Browse Prior Art Database

Window-Shifting Mechanism in Data Separator

IP.com Disclosure Number: IPCOM000040369D
Original Publication Date: 1987-Nov-01
Included in the Prior Art Database: 2005-Feb-02
Document File: 3 page(s) / 130K

Publishing Venue

IBM

Related People

Cunningham, EA: AUTHOR [+4]

Abstract

The mechanism effectively shifts the window in which a bit is read from a disk file by its head so as to assure that the bit is correctly read. The mechanism consists of means which utilizes a method of rapidly establishing a new definition of the window center provided by the VFO (variable frequency oscillator) controlling the position of the window with respect to disk rotation in which a certain bit is read and the method of employing this window-skewing action for error recovery. The block diagram is a representation of a window-skewing scheme implemented in the VFO of a typical disk reading system. The control bits determine the amount and direction of timing window shift, as shown in Table 1.

This text was extracted from a PDF file.
At least one non-text object (such as an image or picture) has been suppressed.
This is the abbreviated version, containing approximately 53% of the total text.

Page 1 of 3

Window-Shifting Mechanism in Data Separator

The mechanism effectively shifts the window in which a bit is read from a disk file by its head so as to assure that the bit is correctly read. The mechanism consists of means which utilizes a method of rapidly establishing a new definition of the window center provided by the VFO (variable frequency oscillator) controlling the position of the window with respect to disk rotation in which a certain bit is read and the method of employing this window-skewing action for error recovery. The block diagram is a representation of a window-skewing scheme implemented in the VFO of a typical disk reading system. The control bits determine the amount and direction of timing window shift, as shown in Table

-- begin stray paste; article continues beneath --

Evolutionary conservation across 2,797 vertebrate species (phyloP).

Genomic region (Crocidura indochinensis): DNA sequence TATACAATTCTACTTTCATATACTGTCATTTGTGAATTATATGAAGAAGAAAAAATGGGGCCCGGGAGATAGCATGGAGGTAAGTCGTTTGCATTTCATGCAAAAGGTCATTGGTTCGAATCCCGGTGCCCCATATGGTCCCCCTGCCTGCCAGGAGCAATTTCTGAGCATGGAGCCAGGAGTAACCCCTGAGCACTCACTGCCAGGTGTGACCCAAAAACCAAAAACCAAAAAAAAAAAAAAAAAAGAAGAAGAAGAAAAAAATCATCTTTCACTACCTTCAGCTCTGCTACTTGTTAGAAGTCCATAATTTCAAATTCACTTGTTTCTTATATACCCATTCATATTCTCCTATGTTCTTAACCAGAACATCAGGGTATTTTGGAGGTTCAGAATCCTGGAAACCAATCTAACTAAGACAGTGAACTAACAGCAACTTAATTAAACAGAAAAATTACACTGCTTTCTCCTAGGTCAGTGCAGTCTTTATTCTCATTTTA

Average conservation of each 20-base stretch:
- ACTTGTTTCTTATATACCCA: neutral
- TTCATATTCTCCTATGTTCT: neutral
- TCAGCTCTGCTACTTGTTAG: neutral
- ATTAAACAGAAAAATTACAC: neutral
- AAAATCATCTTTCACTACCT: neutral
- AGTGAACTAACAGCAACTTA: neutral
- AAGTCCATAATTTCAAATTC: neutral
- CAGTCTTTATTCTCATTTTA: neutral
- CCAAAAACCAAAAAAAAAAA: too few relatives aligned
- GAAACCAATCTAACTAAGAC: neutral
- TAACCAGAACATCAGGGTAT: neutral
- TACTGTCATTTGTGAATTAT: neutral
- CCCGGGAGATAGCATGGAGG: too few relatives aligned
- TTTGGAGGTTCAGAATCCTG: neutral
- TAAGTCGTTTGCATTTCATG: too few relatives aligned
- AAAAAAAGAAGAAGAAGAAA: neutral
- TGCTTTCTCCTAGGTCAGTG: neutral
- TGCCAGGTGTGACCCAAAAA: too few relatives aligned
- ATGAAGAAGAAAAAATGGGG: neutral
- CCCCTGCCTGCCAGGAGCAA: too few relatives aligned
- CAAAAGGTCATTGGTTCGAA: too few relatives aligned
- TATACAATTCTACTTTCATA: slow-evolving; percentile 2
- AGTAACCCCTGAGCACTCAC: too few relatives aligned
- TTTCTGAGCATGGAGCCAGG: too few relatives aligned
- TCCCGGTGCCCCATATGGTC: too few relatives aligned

1. Selecting the proper control lines prior to a read operation or, as in the case of the data recovery application, a re-read, conditions the data standardizer to compare data pulses against non-centered window edges. The result of the non- centered detection window edges is better performance for the error site containing a single shifted data bit. The technique of interest is the employment of the window skew circuitry to aid in recovery from the most dominant error type, herein single shifted bit errors. The proper amount of window skew must be determined. This number seeks to strike a balance between sufficient skew to recover the single bit in error and excess skew that would detrimentally raise the probability of other data bits being read in error. Once the value of skew has been designed into the VFO, all that remains is to determine the place in the total data recovery procedure (DRP) that the "re-read with shifted window" step is to be employed.

(Image Omitted)

Employing the VFO Window Shift or "Data Strobe Offset" hereof in conjunction with a re-read operation as a portion of the DRP can greatly enhance the overall effectiveness of the procedure. This step is specifically designed to assist in recovering from time shift errors. Referring to Table 2, upon detection of an error through a miscompare of the freshly calculated ECC value to that written with the data, the DRP is initiated. For this procedure it was decided that rereads and headshifts be performed prior to the Shift Window Step. After headshifts have been tried, continued miscomparing of the ECC bytes would invoke the Shift Window Step in which the programmable VFO Window or data strobe is offset to recover from a pos...